I've mentioned him on this blog a number of times in the past.
He was a brilliant man. I always have the sense that I should be reading more of his work than I have to date, and in this his centennial year, I am resolving to do so.
In the meantime, I share with you this passage which I believe comes from Church Music and the Christian Faith:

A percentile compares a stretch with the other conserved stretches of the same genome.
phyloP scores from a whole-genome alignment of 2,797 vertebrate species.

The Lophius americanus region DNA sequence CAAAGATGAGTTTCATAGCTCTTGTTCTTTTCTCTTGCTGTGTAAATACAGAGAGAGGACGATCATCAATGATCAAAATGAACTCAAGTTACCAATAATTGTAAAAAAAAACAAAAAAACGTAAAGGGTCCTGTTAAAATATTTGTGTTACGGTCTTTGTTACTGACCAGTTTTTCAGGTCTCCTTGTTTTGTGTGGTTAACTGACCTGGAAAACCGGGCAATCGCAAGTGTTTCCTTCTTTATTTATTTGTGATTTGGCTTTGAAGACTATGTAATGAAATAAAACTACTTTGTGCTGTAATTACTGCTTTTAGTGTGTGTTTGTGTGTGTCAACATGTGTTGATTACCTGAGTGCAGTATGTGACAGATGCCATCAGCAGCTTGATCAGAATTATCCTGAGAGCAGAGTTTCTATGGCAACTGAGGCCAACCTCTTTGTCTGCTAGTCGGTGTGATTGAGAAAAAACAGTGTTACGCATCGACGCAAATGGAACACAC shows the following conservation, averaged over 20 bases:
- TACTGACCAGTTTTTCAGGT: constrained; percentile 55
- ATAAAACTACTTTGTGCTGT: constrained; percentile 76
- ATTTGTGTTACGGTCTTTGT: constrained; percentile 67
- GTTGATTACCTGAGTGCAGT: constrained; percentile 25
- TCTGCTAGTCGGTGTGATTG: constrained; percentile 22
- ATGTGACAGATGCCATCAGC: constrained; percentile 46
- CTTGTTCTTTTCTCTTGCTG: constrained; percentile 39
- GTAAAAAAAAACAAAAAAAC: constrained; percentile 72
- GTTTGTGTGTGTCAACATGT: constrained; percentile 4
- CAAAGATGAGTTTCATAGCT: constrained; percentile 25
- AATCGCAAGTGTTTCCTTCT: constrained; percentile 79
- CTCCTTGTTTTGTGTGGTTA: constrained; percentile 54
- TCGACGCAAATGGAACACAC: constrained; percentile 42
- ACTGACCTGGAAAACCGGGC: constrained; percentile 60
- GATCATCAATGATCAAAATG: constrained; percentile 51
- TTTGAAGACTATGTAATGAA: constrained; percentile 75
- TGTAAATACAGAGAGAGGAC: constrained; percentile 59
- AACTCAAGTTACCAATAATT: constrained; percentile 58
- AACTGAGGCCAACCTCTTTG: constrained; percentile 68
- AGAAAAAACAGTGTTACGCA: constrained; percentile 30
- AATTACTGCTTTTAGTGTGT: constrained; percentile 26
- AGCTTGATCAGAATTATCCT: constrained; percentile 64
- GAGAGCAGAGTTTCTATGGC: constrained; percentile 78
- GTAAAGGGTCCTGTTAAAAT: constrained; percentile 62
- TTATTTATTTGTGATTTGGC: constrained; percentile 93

The [church musician] is to exorcize as far as possible divisive attitudes and thoughts, and to celebrate that which is really the common music of as many kinds of people as possible. This is not pop or trendy music; it is not ephemeral, posturing music. It is precisely the "Old Hundredth," "Ye Holy Angels Bright" and "For All the Saints"–nobody need claim to be too cultured to respect those, and nobody does claim to be too uneducated to enjoy them. In choral and organ music, the trained musician knows where to find authenticity whether it is English Anglican, German baroque, verse-anthem, Howells, Britten, or the fine clear stream that is flowing through modern American music. The musician must not yield to pressure and set aside his knowledge and the conscience and discernment he or she has developed. Blessed, remember, are not the peace lovers, but the peacemakers.
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